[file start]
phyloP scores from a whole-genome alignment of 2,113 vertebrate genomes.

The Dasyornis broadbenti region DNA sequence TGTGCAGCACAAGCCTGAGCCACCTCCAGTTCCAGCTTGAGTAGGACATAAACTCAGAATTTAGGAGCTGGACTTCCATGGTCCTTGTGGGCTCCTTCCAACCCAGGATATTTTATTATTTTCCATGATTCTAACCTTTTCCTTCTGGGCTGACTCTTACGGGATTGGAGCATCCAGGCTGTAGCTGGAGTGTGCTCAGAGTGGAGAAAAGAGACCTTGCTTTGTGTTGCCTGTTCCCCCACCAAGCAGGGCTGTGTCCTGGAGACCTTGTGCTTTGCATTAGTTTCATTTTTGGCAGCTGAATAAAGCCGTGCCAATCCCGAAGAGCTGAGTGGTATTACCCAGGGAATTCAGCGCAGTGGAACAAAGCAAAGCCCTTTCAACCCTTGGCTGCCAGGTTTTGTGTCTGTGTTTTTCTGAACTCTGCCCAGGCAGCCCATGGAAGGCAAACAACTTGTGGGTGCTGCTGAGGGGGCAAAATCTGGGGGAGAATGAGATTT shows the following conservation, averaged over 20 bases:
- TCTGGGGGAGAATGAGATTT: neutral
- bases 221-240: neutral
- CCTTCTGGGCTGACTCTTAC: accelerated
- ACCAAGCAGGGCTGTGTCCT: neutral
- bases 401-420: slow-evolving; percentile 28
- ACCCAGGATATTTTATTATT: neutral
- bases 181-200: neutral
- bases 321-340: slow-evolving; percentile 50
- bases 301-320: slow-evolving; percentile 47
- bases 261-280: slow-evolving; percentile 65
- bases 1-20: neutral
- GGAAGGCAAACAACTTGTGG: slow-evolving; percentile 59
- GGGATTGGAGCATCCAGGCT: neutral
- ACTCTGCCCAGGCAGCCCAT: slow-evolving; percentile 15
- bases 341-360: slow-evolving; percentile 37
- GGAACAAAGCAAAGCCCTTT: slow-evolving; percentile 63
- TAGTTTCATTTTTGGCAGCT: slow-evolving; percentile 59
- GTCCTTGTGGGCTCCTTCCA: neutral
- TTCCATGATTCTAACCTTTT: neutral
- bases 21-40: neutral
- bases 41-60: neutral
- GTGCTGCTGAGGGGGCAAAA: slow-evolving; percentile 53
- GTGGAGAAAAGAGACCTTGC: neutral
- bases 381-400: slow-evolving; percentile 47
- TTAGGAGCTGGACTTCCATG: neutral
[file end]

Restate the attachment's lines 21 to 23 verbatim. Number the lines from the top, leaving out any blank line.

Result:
- TTCCATGATTCTAACCTTTT: neutral
- bases 21-40: neutral
- bases 41-60: neutral